NAHB’s latest Cost of Construction Survey reveals that 60.8% of the average home sales price consisted of construction costs in 2022, similar to the 61.1% breakdown posted in 2019. Since the inception of this series in 1998, this is just the fourth time construction costs represent over 60% of the total price of the home — it was 61.7% in 2013 and 61.8% in 2015.

The finished lot cost was the second largest cost at 17.8% of the sales price, down from 18.5% in 2019.

At 5.1% in 2022, overhead and general expenses were also essentially unchanged when compared to 2019 (4.9%). The remainder of the average home sale price consisted of sales commission (3.6%), financing costs (1.9%), and marketing costs (0.7%). These percentages are also similar to their 2019 breakdowns.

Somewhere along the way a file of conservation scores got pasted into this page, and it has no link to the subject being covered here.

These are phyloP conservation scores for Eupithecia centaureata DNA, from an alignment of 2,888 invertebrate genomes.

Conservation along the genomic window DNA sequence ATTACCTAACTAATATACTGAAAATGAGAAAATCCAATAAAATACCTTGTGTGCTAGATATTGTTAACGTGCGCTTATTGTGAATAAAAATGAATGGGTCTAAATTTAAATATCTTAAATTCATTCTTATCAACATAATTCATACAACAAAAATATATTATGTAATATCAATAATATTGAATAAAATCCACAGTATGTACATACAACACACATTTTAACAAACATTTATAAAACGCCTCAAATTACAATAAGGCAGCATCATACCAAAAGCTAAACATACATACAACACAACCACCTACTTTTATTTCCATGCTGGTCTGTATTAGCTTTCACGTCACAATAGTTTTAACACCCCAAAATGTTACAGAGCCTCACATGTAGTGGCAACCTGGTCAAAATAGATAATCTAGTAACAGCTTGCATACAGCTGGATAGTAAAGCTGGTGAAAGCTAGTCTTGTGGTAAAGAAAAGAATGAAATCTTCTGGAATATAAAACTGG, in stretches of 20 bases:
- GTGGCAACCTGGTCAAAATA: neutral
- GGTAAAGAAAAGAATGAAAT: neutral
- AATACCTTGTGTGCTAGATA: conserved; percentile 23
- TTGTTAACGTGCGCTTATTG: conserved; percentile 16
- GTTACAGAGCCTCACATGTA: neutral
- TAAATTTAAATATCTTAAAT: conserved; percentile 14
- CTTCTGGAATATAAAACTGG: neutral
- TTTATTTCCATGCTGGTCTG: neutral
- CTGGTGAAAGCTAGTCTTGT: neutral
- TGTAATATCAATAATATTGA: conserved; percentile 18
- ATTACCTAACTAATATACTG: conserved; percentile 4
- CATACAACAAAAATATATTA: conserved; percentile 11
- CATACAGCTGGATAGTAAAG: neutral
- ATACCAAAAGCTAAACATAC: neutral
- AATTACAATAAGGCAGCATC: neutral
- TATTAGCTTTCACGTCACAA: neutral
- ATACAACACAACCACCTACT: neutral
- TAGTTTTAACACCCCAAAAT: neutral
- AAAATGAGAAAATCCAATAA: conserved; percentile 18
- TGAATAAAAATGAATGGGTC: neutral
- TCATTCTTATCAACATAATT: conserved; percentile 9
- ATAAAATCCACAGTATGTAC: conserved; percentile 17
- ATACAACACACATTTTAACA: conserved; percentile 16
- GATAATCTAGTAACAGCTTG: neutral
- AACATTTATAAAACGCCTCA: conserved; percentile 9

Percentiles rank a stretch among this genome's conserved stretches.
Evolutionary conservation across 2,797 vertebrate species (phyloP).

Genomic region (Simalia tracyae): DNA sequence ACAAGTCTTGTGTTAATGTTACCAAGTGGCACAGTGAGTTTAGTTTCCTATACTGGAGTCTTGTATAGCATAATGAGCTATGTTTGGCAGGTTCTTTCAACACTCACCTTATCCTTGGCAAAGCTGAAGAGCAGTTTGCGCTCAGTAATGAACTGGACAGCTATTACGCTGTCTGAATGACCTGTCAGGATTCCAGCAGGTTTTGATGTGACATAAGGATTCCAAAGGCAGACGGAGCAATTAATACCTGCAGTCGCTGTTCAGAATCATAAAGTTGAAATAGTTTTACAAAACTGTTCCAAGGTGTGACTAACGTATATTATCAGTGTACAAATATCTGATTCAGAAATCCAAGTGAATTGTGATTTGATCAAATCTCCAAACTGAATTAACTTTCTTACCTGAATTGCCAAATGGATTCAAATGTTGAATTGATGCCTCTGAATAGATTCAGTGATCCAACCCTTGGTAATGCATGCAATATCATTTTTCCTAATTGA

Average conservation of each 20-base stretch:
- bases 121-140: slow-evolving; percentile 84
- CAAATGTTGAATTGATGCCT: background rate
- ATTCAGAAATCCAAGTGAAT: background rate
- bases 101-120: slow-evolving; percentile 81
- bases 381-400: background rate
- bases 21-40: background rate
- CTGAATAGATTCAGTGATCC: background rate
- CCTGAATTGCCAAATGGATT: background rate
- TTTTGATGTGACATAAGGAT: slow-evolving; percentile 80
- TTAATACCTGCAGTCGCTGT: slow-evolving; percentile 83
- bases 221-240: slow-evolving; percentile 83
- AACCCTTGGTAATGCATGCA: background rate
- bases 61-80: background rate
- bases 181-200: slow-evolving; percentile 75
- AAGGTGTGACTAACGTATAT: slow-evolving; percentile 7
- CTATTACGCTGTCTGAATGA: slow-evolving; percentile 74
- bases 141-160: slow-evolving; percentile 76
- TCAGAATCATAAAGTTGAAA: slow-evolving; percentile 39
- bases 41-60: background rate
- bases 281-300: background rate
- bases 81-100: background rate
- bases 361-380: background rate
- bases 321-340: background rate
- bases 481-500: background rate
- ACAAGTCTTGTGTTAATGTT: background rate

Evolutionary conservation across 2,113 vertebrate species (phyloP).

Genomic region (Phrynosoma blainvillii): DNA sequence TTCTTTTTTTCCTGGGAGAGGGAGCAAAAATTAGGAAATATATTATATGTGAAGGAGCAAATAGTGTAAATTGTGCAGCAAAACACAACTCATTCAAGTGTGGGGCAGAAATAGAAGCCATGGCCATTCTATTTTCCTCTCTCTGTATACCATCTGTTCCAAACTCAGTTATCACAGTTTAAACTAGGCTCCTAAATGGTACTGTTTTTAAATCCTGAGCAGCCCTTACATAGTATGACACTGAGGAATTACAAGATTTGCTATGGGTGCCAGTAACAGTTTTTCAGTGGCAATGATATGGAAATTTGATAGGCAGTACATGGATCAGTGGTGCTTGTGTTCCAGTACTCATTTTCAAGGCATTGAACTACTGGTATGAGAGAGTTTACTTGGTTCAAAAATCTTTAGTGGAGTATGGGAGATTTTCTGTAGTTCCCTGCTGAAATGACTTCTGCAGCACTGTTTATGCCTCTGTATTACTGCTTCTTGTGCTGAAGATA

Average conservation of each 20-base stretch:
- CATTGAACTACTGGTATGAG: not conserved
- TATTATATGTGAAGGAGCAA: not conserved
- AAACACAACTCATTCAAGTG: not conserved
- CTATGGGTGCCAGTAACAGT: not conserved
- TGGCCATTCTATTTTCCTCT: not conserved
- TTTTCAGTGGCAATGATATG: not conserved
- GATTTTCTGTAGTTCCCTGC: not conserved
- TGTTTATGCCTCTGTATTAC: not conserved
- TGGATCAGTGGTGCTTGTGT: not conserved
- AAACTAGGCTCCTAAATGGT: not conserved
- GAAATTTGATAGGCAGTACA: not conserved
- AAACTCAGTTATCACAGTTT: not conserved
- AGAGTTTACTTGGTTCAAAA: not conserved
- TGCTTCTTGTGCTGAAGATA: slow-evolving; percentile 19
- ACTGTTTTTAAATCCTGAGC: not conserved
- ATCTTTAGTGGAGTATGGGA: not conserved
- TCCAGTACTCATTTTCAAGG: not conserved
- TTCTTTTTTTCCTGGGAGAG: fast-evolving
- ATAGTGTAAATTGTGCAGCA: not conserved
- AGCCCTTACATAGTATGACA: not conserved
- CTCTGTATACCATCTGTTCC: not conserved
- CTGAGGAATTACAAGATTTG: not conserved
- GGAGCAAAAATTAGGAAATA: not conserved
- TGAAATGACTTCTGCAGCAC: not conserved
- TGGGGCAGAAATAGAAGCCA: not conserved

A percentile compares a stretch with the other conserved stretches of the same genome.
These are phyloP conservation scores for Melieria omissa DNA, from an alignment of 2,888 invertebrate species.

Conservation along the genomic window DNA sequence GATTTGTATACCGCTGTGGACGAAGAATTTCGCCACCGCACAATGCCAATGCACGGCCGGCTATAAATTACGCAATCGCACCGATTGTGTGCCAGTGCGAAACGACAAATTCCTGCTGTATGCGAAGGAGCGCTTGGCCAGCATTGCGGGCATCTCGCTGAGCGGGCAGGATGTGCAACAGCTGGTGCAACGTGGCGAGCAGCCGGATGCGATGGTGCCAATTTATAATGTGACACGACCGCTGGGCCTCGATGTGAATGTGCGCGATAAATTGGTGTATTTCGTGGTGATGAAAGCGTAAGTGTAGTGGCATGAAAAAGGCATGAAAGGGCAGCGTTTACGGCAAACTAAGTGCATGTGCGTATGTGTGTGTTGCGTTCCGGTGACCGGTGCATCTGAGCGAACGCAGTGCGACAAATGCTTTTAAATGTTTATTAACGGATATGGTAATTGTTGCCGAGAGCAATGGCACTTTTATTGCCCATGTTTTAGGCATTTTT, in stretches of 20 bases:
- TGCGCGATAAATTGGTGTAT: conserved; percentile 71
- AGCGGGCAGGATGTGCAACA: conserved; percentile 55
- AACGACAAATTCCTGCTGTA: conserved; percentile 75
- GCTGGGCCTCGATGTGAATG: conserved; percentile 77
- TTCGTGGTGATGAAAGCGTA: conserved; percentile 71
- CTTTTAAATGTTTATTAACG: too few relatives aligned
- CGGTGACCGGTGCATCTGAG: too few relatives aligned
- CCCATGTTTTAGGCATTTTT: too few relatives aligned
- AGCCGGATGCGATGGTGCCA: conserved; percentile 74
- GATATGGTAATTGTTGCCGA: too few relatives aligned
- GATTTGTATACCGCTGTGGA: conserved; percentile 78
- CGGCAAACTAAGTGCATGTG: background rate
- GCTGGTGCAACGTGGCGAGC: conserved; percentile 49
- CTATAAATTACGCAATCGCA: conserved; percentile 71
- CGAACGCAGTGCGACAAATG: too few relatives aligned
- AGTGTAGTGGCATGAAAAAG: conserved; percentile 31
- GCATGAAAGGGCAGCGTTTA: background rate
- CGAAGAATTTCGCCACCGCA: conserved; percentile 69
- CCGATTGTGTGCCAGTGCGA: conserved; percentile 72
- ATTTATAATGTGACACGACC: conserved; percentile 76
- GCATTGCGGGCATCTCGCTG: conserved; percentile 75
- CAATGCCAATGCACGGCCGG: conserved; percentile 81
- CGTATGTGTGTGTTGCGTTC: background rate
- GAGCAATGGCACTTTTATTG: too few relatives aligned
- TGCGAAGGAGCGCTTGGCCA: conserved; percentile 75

Survey respondents broke down construction costs into eight major construction stages. Interior finishes, at 24.0%, accounted for the largest share of construction costs, followed by framing (20.5%), major system rough-ins (17.9%), exterior finishes (11.8%), foundations (11.0%), site work (7.4%), final steps (5.9%), and other costs (1.5%).

These total construction costs accounted for $392,241 of the average home sales price of $644,750. It should be noted that these survey results are national averages, and the survey sample is not large enough for a geographical breakdown.

However, the construction cost percentages in the survey serve as a useful yardstick as these component shares are relatively comparable for other average home prices. For example, the sales price of a $450,000 home would likely factor in construction costs of around $270,000, or 60%.

NAHB economist Eric Lynch provides more analysis in this Eye on Housing blog post and the infographic below includes more details on the construction cost breakdown.

*Note: All articles have been redistributed from*